Lord, have mercy. Christ, have mercy.
“Peace, peace, peace. God’s peace be upon you. But living today in a time of war, crying out peace, peace, peace, where there is no peace. Fearing age and death, pain and darkness, destitution and loneliness, people need to get back to the simplicity of Brother Lawrence”, Dorothy Day advised; because Brother Lawrence Practiced the Presence of God in every situation.
During one of my eight trips to Palestine since 2005, Mohammad Alatar, film producer of “The Ironwall” addressed my Sabeel group on an Israeli Committee Against House Demolitions tour through Jerusalem and to the village of Anata and the Shufat refugee camp, in the very area where the prophet Jeremiah critiqued the violent conflicts in the Mid East in the 6th century B.C.: “I hear violence and destruction in the city, sickness and wounds are all I see.” [Jeremiah 6:7]
After we broke bread and ate a typical Palestinian feast prepared by the Arabiya family in the Arabyia Peace Center, Mohammad Alatar told us:
“I am a Muslim Palestinian American and when my son asked me who my hero was I took three days to think about it. I told him my hero is Jesus, because he took a stand and he died for it. What really needs to be done is for the churches to be like Jesus; to challenge the Israeli occupation and address the apartheid practices as moral issues. Even if every church divested and boycotted Israel it would not harm Israel. After the USA and Russia, Israel is the third largest arms exporter in the world. It is a moral issue that the churches must address.”
Before my first trip to Israel Palestine I taught youth Sunday school in a rural community in central Florida, but I never returned to it or any USA Church because during my first trip to Palestine my Jesus morphed into a social justice radically non-violent Palestinian devout Jewish road warrior who rose up/intifada against a corrupt Temple and taught the people no need for ritual baths and sacrificing livestock to get OK with God; because God already loves every one just as they are and God is already within every one!
“Let us move now from the practical how to the theoretical why: Why should we love our enemies? The first reason is fairly obvious. Returning hate for hate multiplies hate, adding deeper darkness to a night already devoid of stars. Darkness cannot drive out darkness; only light can do that. Hate cannot drive out hate; only love can do that. Hate multiplies hate, violence multiplies violence and toughness multiples toughness in a descending spiral of destruction.”-Rev. MLK, Jr.
During my first trip to Palestine I also received within this spin on the Beatitudes:
When Jesus was about 33, he hiked up a hill and sat down under an olive tree and began to teach the people;
“Blessed are the poor in spirit, for theirs is the Kingdom of heaven.”
In other words: it is those who know their own spiritual poverty, their own limitations and ‘sins’ honestly and trust God loves them in spite of themselves who already live in the Kingdom of God.
How comforted we will all be, when we see, we haven’t got a clue, as to the depth and breadth of pure love and mercy of The Divine Mystery of The Universe.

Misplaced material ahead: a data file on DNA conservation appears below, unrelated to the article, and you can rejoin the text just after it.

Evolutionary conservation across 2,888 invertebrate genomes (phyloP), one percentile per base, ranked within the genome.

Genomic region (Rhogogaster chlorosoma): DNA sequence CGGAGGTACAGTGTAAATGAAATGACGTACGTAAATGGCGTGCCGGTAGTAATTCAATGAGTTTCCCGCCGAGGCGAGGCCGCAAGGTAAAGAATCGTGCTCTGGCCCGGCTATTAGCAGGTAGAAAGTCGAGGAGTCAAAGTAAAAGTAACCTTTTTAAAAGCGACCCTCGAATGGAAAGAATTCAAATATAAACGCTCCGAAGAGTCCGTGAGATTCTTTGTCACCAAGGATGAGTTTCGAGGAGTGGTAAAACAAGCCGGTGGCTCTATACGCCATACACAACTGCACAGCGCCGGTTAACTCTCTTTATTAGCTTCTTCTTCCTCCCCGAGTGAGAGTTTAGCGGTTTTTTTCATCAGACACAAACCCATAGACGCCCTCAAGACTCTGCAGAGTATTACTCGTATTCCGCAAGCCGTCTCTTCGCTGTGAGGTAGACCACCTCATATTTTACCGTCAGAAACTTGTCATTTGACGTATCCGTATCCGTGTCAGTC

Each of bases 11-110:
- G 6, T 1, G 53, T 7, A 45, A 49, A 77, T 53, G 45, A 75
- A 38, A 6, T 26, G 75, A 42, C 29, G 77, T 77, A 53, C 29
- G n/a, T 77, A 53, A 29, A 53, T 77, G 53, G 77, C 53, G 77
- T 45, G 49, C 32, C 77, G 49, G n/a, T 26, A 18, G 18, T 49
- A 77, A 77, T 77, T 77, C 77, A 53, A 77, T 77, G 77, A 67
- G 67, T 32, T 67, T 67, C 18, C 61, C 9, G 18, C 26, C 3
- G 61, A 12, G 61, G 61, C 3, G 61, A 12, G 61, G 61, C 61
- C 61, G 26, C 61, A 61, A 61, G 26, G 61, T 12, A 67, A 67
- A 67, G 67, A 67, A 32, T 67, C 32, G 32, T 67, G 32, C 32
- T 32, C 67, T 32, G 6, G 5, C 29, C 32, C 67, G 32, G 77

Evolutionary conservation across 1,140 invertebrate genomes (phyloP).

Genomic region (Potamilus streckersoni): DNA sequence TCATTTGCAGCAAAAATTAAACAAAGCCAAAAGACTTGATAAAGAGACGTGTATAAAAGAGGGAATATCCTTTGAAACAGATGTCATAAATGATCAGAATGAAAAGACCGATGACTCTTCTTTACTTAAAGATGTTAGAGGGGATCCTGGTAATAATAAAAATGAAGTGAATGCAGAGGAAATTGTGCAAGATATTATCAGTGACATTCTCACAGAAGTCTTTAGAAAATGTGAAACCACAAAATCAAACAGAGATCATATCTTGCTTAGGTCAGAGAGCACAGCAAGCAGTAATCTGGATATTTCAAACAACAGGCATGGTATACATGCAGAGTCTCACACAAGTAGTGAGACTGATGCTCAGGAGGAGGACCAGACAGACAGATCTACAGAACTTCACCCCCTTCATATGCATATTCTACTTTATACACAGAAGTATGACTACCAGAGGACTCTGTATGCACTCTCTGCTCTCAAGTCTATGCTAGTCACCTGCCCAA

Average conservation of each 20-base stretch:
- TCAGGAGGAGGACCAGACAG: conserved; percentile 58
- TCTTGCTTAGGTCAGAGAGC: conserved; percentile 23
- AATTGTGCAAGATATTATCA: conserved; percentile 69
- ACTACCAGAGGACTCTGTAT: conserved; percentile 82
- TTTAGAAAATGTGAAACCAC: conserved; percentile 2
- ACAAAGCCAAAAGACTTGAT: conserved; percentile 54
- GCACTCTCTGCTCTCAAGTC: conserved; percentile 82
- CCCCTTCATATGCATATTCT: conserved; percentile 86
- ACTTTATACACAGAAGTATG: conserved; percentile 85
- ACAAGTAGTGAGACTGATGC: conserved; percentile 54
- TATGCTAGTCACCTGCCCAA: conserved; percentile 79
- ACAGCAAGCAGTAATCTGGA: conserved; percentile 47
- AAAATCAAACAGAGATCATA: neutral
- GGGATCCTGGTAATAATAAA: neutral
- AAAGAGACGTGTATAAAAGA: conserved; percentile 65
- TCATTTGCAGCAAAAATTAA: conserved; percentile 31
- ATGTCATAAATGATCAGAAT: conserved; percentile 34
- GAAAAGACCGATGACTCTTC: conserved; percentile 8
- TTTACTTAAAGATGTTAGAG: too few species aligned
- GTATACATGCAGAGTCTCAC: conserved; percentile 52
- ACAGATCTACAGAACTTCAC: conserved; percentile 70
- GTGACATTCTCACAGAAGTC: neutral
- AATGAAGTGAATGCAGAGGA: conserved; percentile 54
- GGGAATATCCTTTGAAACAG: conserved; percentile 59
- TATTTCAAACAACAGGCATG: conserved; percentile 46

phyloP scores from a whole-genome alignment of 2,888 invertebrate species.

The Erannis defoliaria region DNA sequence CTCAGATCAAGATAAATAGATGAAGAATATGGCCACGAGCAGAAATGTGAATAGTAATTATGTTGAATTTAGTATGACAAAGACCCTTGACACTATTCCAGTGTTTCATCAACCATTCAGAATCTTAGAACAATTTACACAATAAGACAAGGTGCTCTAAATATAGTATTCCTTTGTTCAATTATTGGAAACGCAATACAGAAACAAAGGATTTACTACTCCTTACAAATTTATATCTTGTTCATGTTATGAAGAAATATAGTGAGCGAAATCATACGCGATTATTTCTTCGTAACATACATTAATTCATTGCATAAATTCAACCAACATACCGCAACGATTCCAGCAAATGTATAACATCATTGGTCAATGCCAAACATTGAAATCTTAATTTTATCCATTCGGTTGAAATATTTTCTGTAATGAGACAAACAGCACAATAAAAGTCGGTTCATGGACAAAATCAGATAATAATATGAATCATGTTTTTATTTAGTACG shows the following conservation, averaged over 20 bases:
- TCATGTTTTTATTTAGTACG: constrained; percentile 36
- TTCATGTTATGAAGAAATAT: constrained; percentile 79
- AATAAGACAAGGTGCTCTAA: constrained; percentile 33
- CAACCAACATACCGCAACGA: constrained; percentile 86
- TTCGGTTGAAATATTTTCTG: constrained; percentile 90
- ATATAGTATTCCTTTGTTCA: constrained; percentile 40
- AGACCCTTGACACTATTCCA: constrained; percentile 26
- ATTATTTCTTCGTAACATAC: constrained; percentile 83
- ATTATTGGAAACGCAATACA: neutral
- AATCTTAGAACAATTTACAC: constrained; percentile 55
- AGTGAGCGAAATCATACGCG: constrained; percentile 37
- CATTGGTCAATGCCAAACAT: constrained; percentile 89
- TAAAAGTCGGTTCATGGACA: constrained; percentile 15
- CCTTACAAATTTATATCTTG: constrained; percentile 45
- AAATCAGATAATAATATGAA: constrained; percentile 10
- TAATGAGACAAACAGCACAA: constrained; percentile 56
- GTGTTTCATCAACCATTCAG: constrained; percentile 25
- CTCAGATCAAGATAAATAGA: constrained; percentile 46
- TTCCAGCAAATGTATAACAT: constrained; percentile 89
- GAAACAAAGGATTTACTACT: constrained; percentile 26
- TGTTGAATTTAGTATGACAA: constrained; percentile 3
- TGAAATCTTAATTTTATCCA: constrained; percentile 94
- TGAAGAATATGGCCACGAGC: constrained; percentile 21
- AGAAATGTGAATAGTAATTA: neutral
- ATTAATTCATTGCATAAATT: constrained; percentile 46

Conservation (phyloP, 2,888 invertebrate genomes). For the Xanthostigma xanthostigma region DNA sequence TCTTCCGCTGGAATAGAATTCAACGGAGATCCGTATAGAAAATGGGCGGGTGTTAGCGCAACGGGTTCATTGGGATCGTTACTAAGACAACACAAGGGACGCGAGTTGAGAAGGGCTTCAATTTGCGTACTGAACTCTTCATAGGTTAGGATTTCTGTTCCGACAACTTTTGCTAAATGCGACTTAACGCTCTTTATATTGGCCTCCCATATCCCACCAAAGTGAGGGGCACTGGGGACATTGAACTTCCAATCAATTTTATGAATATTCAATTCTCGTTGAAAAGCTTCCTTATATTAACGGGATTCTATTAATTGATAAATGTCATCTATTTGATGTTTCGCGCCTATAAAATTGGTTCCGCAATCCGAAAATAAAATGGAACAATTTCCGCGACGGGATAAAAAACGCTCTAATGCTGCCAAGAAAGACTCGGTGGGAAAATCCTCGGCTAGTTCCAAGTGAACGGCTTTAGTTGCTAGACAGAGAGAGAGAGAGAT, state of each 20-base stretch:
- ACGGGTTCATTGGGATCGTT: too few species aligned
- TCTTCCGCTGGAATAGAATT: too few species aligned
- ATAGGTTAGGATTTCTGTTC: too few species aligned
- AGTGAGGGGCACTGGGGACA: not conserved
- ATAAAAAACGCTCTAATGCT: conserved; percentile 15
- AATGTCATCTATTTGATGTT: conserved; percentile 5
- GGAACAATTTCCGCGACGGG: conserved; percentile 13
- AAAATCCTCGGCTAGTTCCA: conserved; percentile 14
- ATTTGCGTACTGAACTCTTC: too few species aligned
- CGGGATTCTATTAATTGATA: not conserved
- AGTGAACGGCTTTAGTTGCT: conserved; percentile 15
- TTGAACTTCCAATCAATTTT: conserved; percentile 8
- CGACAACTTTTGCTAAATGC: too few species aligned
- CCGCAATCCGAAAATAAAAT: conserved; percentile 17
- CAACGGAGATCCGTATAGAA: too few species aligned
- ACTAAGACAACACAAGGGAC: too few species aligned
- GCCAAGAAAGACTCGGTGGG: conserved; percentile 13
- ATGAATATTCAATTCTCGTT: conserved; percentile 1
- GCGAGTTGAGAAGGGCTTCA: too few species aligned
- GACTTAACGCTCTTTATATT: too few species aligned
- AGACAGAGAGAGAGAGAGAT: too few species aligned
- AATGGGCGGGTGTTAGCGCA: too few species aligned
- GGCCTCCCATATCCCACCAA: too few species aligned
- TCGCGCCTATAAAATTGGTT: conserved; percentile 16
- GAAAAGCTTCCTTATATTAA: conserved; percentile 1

God’s name in ancient Aramaic is Abba which means Daddy as much as Mommy and He/She: The Lord has said, “My ways are not your ways. My thoughts are not yours.” -Isaiah 55:8
Jesus proclaimed: “Blessed are the meek, for they shall inherit the earth.”
The essence of meek is to be patient with ignorance, slow to anger and never hold a grudge. In other words: how comforted you will be when you also know humility; when you know yourself, the good and the bad, for both cut through every human heart.
“Blessed are those who hunger and thirst for righteousness, they will be filled.”
In other words: how comforted you will be when your greatest desire is to do what “God requires, and he has already told you what that is; BE JUST, BE MERCIFUL and walk humbly with your Lord.”-Micah 6:8
“Blessed are the merciful, they will be shown mercy.”
In other words: how comforted you will all be when you choose to return only kindness to your ‘enemy.’
“For with the measure you measure against another, it will be measured back to you” Christ warns his disciples as he explains the law of karma in Luke 6:27-38.
“Blessed are the pure in heart, for they see God.”
In other words: how comforted you will be when you WAKE UP and see God is already within you, within every man, every woman and every child. The Supreme Being is everywhere, the Alpha and Omega, beginning and end. Beyond The Universe -and yet so small; within the heart of every atom.
“Blessed are The Peacemakers: THEY shall be called the children of God.”
And what a wonderful world it would be when we all seek peace by pursuing justice; for there can be none without the other.
“He who is not angry when there is just cause for anger is immoral. Why? Because anger looks to the good of justice. And if you can live amid injustice without anger, you are immoral as well as unjust.” – Aquinas
Eileen Fleming produced:
- Response to Israeli expert on whistleblowers and The Matter of Mordechai Vanunu - September 19, 2020
- America’s 19th 9/11, Stand or Fall - September 3, 2020
- USS Liberty Survivors of The Six-Day War Read and Write - August 2, 2020